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Move your website into the spatial web

Monday, August 27th, 2012 by Servage

Spatial data is becoming increasingly popular to use for websites and apps. Services like Foursquare, Facebook and Google Maps are relying very much on places and other geo-referenced content, which the users wish to consume based on geographic search or location. Therefore handling geographic – or spatial – data is important to understand for web developers.

Database software

MySQL and PostgreSQL are some of the most popular database software, which is used by millions of websites around the world. PostgreSQL has spatial functionality though an extension called PostGIS, which has been widely acknowledged as one of the leading solutions for spatial databases for a long time. However, MySQL has improved and is not implementing spatial functions the right way as well, becoming really useful as of version 5.6.

Data types

Spatial functions can handle different types of geographical data types. The two most widely used are point and polygon. They are essentially just a single or multiple coordinates, defining the location of the point, or the locations of the polygon’s corners.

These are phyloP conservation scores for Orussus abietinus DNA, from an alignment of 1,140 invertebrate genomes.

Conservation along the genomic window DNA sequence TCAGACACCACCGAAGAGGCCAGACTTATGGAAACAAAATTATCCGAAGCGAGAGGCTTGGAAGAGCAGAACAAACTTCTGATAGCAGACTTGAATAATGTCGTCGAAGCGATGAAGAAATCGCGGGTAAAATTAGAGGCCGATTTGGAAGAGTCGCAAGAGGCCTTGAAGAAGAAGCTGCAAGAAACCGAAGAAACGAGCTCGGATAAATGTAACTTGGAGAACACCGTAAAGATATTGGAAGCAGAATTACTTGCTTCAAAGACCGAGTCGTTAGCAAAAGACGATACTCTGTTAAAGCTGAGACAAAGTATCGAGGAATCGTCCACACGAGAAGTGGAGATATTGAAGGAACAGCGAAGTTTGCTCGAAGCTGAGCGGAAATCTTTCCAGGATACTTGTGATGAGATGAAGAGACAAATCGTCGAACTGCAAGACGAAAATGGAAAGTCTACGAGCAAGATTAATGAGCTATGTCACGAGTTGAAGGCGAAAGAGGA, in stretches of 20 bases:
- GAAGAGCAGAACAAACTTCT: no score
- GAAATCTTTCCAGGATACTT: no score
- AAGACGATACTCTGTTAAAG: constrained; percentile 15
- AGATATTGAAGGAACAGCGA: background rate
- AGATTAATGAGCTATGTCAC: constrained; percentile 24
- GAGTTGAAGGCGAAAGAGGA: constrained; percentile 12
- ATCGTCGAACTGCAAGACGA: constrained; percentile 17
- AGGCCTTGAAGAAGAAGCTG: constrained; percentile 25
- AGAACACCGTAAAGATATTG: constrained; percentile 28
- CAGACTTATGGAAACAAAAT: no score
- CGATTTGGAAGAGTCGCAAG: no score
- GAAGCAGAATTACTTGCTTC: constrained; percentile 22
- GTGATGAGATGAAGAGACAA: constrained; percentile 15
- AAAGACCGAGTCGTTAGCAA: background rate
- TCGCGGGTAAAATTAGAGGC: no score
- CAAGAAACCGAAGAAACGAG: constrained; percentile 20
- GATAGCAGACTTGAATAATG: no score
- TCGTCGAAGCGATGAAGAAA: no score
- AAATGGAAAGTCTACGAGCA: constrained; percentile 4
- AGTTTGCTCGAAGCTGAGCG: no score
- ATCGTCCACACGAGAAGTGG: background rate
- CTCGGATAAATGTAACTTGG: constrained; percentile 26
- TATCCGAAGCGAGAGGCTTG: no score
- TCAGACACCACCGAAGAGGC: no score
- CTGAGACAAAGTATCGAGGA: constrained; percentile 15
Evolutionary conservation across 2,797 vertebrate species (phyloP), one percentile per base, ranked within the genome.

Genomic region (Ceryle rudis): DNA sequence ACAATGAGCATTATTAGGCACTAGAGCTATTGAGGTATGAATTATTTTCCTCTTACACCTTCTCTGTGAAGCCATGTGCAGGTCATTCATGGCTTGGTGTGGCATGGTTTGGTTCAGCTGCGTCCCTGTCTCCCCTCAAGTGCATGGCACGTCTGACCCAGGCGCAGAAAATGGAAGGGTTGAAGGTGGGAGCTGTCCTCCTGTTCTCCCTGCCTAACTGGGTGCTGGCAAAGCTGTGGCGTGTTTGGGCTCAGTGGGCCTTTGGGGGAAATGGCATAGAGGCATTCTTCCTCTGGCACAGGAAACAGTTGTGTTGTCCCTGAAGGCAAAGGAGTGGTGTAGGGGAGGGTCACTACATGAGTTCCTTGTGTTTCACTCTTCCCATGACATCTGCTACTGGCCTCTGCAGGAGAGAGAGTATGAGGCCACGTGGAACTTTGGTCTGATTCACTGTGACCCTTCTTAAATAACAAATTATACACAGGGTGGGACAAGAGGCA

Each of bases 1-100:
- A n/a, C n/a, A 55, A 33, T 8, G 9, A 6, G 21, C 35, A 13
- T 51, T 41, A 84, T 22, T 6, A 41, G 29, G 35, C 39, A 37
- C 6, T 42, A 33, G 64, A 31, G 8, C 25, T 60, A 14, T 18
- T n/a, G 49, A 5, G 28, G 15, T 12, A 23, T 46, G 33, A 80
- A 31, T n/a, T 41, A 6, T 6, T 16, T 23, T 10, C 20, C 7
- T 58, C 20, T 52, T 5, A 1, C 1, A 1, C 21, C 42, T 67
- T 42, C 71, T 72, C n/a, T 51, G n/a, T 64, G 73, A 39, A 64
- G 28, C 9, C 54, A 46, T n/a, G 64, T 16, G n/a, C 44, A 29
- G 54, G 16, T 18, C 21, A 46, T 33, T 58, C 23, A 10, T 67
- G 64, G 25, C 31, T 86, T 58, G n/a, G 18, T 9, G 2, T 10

Display and drawing

Some data is fetched from archives and include the geo data you need, but sometimes you want to work with your own custom shapes. For example using some custom areas which you want to display as an overlay on a map. Before you can start storing your custom data in the database, fetch and display it – you need to have drawn the area you wish to display. There are tools that can help you with that. Scribblemaps is a cool web-based tool which allows you to draw simple stuff. This might quickly not be sufficient in functionality, but for the more advanced user there is QGis, which comes with a whole lot of advanced functions. For example it is easy to draw connecting polygons etc.

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